Wednesday, October 3, 2007

Shop til you drop…from humiliation

British clothing and shoe sizes are different from American ones. No big deal, right? Well it actually is, because the sizes for clothes here are similar enough to American ones to be familiar, yet I wear a much bigger size here. I know that a clothing size is just a number and it doesn’t mean anything, but I had it in my head that my American size 6 would be a size 8 here. Okay, fine; I don’t want to wear a size 8, but that’s they way it goes. Then I looked at a pair of British trousers (apparently “pants” means boys’ underwear here; it’s got to be trousers) I already owned, and they said size 10. Now that made me feel a little bit weirder about it, but I was able to deal. I went to a local store to try on some jeans because I needed a nicer pair, and tried a size 10. Well I couldn’t even get them up past my knees. I tried a 12, and they were too small, too, so I held on to my composure with every ounce of strength I had and marched right out.

It didn’t help that that morning I had read an article in the newspaper about how clothing sizes are variable from store to store. There have been a lot of articles like that over the last couple weeks. It’s fall fashion season, and everyone’s talking about sizes and body shapes and all that. It’s infuriating. They showed photos of a woman who was size 10, and I thought she looked like she was around my size, but apparently not. It also doesn’t help that I’m used to being on the thinner end of the population, whereas here people are generally thinner. Not that you don’t see a fair number of large people like in the States, but the “normal” people are often thinner than at home. So here I’m just sort of average. Great.

I think the first store I went to was geared to a younger crowd, so the clothes just weren’t going to fit right anyways, so, with Andrew’s support and encouragement, I went to another store. I don’t know any of the brands, so I have to go in and look around and listen to the music and see the other shoppers to tell if I’m even really supposed to be in there. I tried on pair after pair (forget bathing suits; jeans are the worst) and finally found some that I liked, in a size 12. Cross an ocean; double your pant size – sorry, trouser size. Wow.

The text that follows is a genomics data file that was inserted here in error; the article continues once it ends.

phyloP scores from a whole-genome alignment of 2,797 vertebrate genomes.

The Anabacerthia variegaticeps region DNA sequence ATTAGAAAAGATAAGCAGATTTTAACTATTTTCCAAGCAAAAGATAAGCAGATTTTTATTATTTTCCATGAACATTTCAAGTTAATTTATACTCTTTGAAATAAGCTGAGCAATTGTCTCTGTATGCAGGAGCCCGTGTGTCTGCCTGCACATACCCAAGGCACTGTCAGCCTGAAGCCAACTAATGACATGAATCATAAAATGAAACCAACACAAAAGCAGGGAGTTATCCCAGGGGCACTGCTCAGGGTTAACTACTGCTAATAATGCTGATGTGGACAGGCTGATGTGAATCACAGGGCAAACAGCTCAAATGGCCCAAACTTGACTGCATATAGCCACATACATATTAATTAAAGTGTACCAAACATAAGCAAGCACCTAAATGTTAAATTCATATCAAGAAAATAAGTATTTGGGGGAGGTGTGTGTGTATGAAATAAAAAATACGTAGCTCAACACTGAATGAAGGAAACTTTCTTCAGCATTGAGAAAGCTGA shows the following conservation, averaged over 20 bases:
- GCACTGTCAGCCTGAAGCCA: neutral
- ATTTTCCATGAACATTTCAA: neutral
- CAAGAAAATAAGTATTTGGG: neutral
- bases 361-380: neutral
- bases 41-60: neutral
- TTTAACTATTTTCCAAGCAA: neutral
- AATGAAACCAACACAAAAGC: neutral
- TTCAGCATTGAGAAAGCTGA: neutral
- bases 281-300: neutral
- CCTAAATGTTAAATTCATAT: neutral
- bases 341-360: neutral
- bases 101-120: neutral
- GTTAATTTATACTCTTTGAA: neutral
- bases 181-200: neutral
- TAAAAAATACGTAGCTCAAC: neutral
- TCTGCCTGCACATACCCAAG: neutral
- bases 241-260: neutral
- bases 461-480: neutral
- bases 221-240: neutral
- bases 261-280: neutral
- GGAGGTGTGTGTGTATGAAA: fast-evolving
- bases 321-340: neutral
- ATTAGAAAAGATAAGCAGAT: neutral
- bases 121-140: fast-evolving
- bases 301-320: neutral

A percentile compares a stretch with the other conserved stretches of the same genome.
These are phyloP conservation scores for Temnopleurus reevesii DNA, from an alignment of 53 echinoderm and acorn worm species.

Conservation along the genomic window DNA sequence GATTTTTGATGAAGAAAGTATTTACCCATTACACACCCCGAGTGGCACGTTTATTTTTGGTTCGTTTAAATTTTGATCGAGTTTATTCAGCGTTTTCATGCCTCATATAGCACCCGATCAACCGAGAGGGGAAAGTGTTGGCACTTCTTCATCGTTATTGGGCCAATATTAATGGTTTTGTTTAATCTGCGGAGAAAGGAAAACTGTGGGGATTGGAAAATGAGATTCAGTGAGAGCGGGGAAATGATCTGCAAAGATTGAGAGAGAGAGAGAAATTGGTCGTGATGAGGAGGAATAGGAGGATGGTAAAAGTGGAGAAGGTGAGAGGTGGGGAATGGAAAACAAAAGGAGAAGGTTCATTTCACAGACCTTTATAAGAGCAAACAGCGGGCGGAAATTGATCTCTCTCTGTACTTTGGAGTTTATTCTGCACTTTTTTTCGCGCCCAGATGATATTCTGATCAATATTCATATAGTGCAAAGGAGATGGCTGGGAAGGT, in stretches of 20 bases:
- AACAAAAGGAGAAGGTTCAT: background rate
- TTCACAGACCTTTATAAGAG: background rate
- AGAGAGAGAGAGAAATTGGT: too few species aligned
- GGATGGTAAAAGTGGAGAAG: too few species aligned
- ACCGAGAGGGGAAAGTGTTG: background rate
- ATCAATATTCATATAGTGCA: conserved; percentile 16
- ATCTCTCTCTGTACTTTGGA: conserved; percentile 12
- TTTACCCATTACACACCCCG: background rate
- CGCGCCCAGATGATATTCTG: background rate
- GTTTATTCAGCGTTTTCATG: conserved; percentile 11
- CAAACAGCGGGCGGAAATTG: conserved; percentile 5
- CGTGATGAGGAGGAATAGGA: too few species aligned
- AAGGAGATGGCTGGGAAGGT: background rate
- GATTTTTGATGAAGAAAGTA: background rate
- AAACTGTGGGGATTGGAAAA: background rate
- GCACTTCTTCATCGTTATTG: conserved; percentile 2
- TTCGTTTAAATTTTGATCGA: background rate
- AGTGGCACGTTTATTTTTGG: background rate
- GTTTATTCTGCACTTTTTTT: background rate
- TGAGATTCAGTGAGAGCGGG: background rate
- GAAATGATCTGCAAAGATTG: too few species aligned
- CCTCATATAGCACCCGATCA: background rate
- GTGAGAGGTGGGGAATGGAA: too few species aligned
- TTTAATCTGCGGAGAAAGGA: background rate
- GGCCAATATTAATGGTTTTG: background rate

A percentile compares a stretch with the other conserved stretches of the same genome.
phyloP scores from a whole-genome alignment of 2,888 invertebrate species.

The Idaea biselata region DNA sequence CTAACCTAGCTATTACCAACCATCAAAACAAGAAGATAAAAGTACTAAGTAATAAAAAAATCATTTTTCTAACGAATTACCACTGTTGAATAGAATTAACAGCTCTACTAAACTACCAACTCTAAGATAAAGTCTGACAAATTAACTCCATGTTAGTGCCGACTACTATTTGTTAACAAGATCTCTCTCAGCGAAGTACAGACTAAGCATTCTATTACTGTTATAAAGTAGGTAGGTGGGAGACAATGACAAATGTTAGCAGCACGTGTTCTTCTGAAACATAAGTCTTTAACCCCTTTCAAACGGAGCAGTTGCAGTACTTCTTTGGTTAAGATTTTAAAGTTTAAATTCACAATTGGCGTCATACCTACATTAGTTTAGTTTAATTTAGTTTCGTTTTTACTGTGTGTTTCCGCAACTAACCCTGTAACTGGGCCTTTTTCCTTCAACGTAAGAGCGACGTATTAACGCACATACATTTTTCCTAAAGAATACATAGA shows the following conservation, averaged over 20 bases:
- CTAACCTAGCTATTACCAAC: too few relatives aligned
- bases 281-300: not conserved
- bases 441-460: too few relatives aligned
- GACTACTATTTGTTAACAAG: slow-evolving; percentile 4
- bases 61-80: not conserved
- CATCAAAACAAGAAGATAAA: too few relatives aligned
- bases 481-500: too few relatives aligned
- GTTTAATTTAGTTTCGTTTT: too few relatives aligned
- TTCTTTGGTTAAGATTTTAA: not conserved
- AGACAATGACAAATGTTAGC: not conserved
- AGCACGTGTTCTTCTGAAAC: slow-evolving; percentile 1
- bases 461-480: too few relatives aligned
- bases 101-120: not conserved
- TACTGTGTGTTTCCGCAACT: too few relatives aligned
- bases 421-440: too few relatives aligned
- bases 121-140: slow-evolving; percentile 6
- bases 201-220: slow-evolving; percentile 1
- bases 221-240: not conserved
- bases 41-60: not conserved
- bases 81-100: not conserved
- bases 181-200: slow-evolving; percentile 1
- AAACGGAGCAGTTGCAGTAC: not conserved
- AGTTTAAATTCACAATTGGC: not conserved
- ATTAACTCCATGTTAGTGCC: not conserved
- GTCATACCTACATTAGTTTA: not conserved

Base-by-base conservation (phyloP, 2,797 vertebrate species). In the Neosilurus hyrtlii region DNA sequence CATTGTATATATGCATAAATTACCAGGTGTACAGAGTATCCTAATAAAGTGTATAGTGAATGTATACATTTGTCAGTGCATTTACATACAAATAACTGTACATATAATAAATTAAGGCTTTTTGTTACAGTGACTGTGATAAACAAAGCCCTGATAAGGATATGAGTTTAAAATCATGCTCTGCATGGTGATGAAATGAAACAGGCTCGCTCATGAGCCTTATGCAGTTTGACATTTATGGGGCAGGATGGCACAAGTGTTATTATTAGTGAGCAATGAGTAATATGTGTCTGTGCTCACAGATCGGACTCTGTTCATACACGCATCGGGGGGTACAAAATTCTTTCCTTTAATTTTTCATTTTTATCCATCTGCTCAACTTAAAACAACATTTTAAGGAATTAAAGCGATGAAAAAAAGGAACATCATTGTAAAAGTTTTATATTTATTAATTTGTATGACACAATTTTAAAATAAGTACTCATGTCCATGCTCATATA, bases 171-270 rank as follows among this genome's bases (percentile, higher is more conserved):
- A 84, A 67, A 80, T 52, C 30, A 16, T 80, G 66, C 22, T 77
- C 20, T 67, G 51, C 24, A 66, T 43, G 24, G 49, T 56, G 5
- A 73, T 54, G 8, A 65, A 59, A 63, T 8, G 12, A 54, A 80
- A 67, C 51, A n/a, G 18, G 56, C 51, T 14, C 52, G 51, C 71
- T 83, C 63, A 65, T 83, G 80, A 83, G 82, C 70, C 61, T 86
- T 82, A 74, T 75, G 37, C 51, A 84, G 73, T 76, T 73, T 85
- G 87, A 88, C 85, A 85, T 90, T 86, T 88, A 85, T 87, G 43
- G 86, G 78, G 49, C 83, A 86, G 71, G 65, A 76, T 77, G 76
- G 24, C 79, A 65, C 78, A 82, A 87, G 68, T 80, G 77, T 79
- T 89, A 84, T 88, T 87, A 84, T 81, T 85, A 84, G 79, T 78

A couple days later, I started looking for shoes. Due to some miscalculations on my part during our hectic packing stateside, most of my autumny clothes and shoes are still in Tallahassee, so all I have here are flip flops, interview shoes, and sneakers (they call them trainers). I needed some normal shoes to wear because my toes were freezing, so Andrew and I set out with another mission. I thought I would look for some brown ballet flats, because I already had them in other colours, waiting to ship over here, but apparently you can’t get normal shoes here. They’re all polka dots and sequins and metallic sparkles. I ended up resorting to a shoe store where I must have been the youngest customer ever to find some nice, sensible shoes, but they’re not really what I was looking for, either. I nearly killed myself walking around London in them on Sunday. They’re really good shoes that will eventually be very comfortable, but not right off the bat. One good thing, though, is that I figured out my British shoe size, and it’s smaller than at home. Go figure. I decided to look for more casual shoes this past weekend, with no luck, although Andrew found a perfect pair. Oh bother. The search continues.

Here I am in my sensible shoes and size-ginormous jeans.

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